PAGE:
Animals at auction often endure horrific conditions, none more so than "spent" dairy cows and non-ambulatory cattle. Our investigations at the
in California have shown over and over the inhumane, and frankly, atrocious treatment that cattle face at the hands of auction employees.
These poor creatures are callously shocked with electric prods if they can't walk, in a vicious attempt to get them to move. When this doesn't work, they are brutally pushed by forklift, hauled by rope, or dragged by chains. Many times, the sick or injured animal dies before the auction can be concluded - left all alone, laying on the asphalt of a parking lot or in a manure filled back pen, languishing in pain from its injuries.
Sadly, auctions like Escalon exist all across the country - and our latest investigation in Billings, Montana highlighted this gruesome reality.
|bull found suffering at Billings Livestock Auction
One of the main slaughter horse sales in the country, Billings Livestock Commission also deals in cattle, sheep, and other farm animals. Our investigations have shown that the
condition and treatment of the animals at this auction, across the board, are routinely poor. Although we have reported violations on numerous occasions, no enforcement action has ever been taken. Following our recent investigation, we are once again disappointed by the lackadaisical attitude of law enforcement to the abject cruelty needlessly inflicted upon a living, breathing creature where humane euthanasia was plainly warranted.
During our visit on October 28th, investigators found a large, Angus bull left in a pen all by himself, laying absolutely motionless and drooling - clearly in severe distress. Although auction employees passed by the pen many times, no-one paid any attention to the struggling animal - and not one worker thought it important enough to get help or veterinary care. It was as if the bull was invisible or simply not worthy of their time.
|bull being moved in jaws of bobcat
While the obvious indifference displayed by the auction came as no big surprise, investigators were stunned when the bull was later moved -
in the grapple jaws of a bobcat - to a more remote area of the auction property. Obviously still alive and alert, the pain and fear from being manhandled in such a brutal way must have been intense. Utterly appalled at the way they moved him, our investigators were still almost relieved - thinking that surely, the auction planned on euthanizing the animal.
However, that was not the case.
Unceremoniously dumped next to a manure pile, the bull's misery was not yet over. A truck carrying a tank with an unknown liquid was seen pulling up next to the bull and once it left, the bull's face and the ground surrounding his head were clearly doused with a wet substance.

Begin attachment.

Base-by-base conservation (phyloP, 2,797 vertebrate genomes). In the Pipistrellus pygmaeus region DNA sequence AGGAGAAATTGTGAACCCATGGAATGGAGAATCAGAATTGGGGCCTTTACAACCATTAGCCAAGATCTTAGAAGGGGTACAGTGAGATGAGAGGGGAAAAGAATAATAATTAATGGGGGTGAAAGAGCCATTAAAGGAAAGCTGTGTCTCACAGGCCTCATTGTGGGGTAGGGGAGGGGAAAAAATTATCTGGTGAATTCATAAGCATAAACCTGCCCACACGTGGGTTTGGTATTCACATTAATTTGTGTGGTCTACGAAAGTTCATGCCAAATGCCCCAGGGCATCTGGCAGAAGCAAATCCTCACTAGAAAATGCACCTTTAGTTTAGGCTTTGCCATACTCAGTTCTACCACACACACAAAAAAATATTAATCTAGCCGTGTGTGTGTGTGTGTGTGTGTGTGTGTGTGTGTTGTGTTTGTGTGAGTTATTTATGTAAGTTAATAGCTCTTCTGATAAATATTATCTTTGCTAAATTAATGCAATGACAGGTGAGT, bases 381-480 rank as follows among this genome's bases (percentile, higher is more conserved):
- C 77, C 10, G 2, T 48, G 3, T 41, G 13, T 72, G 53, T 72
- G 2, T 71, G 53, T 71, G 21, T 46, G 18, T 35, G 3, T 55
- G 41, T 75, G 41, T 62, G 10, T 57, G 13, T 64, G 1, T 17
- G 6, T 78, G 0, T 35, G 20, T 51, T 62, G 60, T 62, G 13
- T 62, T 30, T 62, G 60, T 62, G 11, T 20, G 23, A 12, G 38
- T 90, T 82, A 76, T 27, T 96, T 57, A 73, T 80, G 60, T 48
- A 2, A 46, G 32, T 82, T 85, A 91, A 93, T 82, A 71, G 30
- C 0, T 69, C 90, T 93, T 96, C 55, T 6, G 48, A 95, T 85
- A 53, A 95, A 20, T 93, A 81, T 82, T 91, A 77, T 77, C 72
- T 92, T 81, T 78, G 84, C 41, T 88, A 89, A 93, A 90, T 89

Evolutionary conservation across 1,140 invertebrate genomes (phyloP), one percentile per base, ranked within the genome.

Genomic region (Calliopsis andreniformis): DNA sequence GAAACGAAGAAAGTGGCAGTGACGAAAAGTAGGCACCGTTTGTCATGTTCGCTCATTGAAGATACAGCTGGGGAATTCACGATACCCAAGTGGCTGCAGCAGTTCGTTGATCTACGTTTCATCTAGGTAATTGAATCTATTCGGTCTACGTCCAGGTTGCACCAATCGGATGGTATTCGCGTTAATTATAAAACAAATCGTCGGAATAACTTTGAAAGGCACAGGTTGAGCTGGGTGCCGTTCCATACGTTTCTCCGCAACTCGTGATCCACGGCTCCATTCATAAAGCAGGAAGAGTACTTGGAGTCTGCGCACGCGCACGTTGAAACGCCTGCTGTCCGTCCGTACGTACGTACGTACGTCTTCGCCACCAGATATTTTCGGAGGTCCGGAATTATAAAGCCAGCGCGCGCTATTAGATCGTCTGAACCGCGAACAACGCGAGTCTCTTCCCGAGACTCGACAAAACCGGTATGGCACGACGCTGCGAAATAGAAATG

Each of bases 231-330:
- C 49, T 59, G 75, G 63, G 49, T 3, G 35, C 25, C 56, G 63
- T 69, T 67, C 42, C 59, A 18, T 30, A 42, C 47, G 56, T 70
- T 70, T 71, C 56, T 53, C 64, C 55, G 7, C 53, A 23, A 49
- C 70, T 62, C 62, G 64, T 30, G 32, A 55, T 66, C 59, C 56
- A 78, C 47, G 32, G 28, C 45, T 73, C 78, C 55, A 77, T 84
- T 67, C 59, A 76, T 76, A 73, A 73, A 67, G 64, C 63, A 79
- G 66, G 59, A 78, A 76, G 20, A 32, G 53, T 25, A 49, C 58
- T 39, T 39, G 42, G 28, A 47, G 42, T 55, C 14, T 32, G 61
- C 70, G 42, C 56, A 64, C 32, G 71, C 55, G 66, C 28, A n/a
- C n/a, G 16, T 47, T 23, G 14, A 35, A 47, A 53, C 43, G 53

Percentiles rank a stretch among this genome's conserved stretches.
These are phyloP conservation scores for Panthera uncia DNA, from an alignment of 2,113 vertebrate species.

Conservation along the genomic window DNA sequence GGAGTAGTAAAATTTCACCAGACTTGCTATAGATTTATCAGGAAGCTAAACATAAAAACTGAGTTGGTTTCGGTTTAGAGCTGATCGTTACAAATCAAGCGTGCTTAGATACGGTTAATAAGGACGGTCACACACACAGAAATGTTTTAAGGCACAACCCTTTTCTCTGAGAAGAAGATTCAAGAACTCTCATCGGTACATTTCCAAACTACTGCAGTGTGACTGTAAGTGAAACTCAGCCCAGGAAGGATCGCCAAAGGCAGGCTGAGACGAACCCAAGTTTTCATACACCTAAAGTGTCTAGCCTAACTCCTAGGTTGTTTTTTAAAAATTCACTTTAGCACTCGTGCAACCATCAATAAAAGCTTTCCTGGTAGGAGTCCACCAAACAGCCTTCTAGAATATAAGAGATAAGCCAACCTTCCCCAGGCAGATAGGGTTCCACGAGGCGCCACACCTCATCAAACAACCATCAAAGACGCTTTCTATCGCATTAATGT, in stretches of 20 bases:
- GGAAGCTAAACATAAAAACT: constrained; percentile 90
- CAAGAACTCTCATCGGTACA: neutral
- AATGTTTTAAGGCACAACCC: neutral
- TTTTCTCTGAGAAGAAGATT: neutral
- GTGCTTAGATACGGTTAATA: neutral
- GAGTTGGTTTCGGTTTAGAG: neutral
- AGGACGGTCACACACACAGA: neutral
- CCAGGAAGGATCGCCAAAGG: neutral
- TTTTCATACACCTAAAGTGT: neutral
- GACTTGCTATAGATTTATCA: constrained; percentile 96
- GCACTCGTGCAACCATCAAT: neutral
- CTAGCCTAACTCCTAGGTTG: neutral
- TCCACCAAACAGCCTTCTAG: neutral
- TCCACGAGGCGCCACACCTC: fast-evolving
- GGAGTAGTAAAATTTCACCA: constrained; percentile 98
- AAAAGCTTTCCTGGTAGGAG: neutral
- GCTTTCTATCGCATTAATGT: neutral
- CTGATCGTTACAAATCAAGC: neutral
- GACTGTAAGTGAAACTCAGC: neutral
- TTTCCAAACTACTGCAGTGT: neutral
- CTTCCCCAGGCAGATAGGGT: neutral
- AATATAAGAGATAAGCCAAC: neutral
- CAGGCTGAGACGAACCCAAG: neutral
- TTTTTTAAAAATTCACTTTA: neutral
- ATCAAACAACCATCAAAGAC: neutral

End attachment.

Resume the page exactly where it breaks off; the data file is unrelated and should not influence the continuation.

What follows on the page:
Although it was unclear what had been done to the bull,
the results were unmistakable: no longer alert, the bull's eyes were bloodshot and had rolled backwards into his head. His breathing was labored, and his legs were jerking sporadically as his body appeared to spasm and rear up - he was in obvious agony.
Having called the police to get help in ending the bull's pain and suffering, we were met with an indifference that equaled that of the auction's. Refusing to take immediate action or even considering initiating charges against the auction,
the responding officer instead sympathized with the auction
, apparently having "grown up on a cattle farm."
We were horrified when the bull was not euthanized on the spot - despite the urgency of the situation and pleading from our investigators, and instead was
left to suffer as the police officer, apparently completely unconcerned with the bull's condition and the terrible pain under which he clearly still struggled, chose to "go and talk with someone," presumably at the auction's office.
|despite pleading with the officer, no immediate action was taken
Unable to return to the bull's location since auction employees had evidently been alerted to the situation, and left without any update at all from the officer, we can only hope the bull was ultimately put out of his misery through humane euthanasia.
Surprisingly, even after the fact, pertinent information as to the bull's demise was certainly not forthcoming from the responding officer or the Yellowstone County Sheriff's Office. The
provided upon our request was completely redacted - even going so far as to remove the circumstances of the complaint itself. In fact,
we were denied any and all information
as to the incident, action taken, and follow-up (if any was even taken) by the sheriff's office.